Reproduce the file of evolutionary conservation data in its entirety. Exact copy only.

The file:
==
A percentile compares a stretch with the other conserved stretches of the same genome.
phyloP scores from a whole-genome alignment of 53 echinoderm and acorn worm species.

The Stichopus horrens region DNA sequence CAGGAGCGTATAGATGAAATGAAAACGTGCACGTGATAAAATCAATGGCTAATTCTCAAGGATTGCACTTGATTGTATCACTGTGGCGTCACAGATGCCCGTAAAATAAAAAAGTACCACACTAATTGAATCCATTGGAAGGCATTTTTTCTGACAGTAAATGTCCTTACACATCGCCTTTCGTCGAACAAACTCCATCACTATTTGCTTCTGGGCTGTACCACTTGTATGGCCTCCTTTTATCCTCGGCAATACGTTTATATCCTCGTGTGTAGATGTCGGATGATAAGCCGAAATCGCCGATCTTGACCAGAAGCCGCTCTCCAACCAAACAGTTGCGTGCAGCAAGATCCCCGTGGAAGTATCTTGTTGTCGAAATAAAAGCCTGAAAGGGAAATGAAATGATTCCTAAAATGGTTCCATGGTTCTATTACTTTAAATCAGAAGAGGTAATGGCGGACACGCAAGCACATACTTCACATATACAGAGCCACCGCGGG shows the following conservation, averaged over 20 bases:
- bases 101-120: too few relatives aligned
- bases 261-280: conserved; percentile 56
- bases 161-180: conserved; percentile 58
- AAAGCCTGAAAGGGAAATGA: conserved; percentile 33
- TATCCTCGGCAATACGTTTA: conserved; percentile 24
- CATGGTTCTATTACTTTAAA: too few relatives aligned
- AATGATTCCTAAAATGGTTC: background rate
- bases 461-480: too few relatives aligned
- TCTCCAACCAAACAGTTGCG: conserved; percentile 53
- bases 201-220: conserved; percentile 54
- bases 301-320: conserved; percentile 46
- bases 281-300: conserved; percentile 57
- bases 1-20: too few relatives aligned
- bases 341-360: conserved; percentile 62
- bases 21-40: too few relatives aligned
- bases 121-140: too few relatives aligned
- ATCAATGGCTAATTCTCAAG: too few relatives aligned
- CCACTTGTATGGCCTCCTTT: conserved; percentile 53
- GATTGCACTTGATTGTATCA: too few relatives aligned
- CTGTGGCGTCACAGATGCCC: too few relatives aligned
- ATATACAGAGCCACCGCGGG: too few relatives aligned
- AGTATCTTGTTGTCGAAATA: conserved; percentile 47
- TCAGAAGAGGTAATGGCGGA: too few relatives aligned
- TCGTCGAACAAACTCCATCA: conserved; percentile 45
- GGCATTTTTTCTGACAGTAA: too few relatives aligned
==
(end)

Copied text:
A percentile compares a stretch with the other conserved stretches of the same genome.
phyloP scores from a whole-genome alignment of 53 echinoderm and acorn worm species.

The Stichopus horrens region DNA sequence CAGGAGCGTATAGATGAAATGAAAACGTGCACGTGATAAAATCAATGGCTAATTCTCAAGGATTGCACTTGATTGTATCACTGTGGCGTCACAGATGCCCGTAAAATAAAAAAGTACCACACTAATTGAATCCATTGGAAGGCATTTTTTCTGACAGTAAATGTCCTTACACATCGCCTTTCGTCGAACAAACTCCATCACTATTTGCTTCTGGGCTGTACCACTTGTATGGCCTCCTTTTATCCTCGGCAATACGTTTATATCCTCGTGTGTAGATGTCGGATGATAAGCCGAAATCGCCGATCTTGACCAGAAGCCGCTCTCCAACCAAACAGTTGCGTGCAGCAAGATCCCCGTGGAAGTATCTTGTTGTCGAAATAAAAGCCTGAAAGGGAAATGAAATGATTCCTAAAATGGTTCCATGGTTCTATTACTTTAAATCAGAAGAGGTAATGGCGGACACGCAAGCACATACTTCACATATACAGAGCCACCGCGGG shows the following conservation, averaged over 20 bases:
- bases 101-120: too few relatives aligned
- bases 261-280: conserved; percentile 56
- bases 161-180: conserved; percentile 58
- AAAGCCTGAAAGGGAAATGA: conserved; percentile 33
- TATCCTCGGCAATACGTTTA: conserved; percentile 24
- CATGGTTCTATTACTTTAAA: too few relatives aligned
- AATGATTCCTAAAATGGTTC: background rate
- bases 461-480: too few relatives aligned
- TCTCCAACCAAACAGTTGCG: conserved; percentile 53
- bases 201-220: conserved; percentile 54
- bases 301-320: conserved; percentile 46
- bases 281-300: conserved; percentile 57
- bases 1-20: too few relatives aligned
- bases 341-360: conserved; percentile 62
- bases 21-40: too few relatives aligned
- bases 121-140: too few relatives aligned
- ATCAATGGCTAATTCTCAAG: too few relatives aligned
- CCACTTGTATGGCCTCCTTT: conserved; percentile 53
- GATTGCACTTGATTGTATCA: too few relatives aligned
- CTGTGGCGTCACAGATGCCC: too few relatives aligned
- ATATACAGAGCCACCGCGGG: too few relatives aligned
- AGTATCTTGTTGTCGAAATA: conserved; percentile 47
- TCAGAAGAGGTAATGGCGGA: too few relatives aligned
- TCGTCGAACAAACTCCATCA: conserved; percentile 45
- GGCATTTTTTCTGACAGTAA: too few relatives aligned